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The Joshua Lederberg Papers

Interview with Joshua Lederberg [An uplifting talk] transcript of audio
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Running Time:
1 minute, 32 seconds
1996-03-22 (March 22, 1996)
Lederberg, Joshua
Hyde, Barbara
Joshua Lederberg interview. VHS Tape 2. Beta SP timecodes 05:02:52:00 - 05:04:24:00
Reproduced with permission of the American Society for Microbiology.
Exhibit Category:
Biographical Information
Lederberg Grouping: No Epoch
Metadata Record [Transcript of Lederberg oral history videotaped by Barbara Hyde] (March 22, 1996) pdf (4,472,080 Bytes) ocr (121,340 Bytes)
Unique Identifier:
Accession Number:
Document Type:
Video recordings
Series: Audio-Visual
Folder: Videotapes
JOSHUA LEDERBERG: Scientists have to be schizoid in some way: they have to be able to sustain some contradictions in their personality, in the way they view things. I've already mentioned one of them -- in order to get, you have to give away. You have to have a very clear sense. You want to be competitive and generous at the same time. You have to put yourself out as an individual. Not only to satisfy your own ego but in order to have the resources and capability of doing for the scientific work and yet you recognize your part of a community.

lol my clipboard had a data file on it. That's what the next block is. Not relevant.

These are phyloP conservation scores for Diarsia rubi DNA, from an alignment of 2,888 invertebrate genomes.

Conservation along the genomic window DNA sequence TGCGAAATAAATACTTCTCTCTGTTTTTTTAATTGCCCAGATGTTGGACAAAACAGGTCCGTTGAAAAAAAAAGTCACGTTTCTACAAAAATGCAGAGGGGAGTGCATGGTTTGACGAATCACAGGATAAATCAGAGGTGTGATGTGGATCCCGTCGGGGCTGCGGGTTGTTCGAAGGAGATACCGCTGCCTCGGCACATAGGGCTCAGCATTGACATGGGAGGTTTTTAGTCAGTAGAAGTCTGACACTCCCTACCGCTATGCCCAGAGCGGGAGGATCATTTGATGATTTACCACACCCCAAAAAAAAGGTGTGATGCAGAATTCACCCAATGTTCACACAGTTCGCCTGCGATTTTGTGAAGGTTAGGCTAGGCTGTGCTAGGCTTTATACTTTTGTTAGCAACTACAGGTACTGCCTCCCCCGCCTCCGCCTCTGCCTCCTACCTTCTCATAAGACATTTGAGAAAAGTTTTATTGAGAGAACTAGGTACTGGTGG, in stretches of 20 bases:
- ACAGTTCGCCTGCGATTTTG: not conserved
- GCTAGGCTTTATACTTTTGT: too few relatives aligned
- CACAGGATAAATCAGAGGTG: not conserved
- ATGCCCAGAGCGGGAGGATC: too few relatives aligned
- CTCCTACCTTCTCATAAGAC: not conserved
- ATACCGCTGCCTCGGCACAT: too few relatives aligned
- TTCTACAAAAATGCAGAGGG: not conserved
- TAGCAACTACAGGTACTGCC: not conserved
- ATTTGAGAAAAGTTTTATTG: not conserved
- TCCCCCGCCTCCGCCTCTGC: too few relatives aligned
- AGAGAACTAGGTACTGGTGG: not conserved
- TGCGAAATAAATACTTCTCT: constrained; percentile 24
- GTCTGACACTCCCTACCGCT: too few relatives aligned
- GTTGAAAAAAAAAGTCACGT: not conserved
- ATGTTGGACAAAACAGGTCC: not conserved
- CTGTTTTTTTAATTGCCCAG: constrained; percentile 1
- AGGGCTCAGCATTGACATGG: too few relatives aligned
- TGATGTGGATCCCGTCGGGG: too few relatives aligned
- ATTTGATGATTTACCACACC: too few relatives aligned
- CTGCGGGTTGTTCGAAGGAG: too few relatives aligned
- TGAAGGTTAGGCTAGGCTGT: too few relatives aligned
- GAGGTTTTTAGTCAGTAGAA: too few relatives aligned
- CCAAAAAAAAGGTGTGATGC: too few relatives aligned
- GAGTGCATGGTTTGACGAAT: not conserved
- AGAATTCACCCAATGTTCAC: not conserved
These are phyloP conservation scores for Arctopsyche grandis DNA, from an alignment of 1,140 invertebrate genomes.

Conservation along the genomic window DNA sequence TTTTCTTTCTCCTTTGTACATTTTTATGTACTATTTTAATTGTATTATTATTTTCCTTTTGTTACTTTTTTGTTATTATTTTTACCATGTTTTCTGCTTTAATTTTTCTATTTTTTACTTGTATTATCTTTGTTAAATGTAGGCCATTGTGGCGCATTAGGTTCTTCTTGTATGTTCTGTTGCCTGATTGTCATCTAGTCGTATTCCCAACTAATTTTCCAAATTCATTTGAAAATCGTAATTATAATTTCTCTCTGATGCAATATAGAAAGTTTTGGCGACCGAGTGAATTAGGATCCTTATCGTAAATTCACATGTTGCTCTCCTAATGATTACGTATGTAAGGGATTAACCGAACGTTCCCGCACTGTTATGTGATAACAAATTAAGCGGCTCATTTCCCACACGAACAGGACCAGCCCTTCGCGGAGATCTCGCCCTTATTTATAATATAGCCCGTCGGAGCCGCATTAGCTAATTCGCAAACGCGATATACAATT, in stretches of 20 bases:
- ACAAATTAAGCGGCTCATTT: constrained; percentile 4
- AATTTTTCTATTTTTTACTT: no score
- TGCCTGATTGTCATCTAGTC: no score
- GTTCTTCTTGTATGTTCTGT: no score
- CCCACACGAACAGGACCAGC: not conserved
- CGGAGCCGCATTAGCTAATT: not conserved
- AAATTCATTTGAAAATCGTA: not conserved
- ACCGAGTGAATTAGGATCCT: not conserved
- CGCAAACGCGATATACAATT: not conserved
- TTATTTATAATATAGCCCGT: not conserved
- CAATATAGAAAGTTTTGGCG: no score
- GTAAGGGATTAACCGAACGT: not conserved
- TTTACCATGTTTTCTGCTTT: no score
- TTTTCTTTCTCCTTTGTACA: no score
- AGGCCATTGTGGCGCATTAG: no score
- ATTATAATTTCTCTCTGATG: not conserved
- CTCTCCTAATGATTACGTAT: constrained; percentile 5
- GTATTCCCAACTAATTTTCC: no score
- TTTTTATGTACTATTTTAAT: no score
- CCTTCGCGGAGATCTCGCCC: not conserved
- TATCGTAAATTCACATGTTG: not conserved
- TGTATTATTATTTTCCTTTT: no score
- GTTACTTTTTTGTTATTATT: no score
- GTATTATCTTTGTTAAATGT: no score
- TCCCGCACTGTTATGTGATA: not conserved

At an even deeper level and at a little closer to the cognitive realm, the effect of scientists, the really creative one, is the person who one minute can be fantasizing with no restraints, imagining all kinds of things -- blue sky, and the next can be his or her own harshest self-critic in saying, "Look, this is what reality is really like: ABCD and G are not going to work, well maybe F survived and that's worth considering." But to be able to have a lot of fluency in scanning a wide range of fantastic notions -- things that never been done before which probably aren't going to work and give them a little bit of attention and then have a critical regard for how to discard them -- if there's any essential ingredient to scientific creativity, I think that's where it would be.
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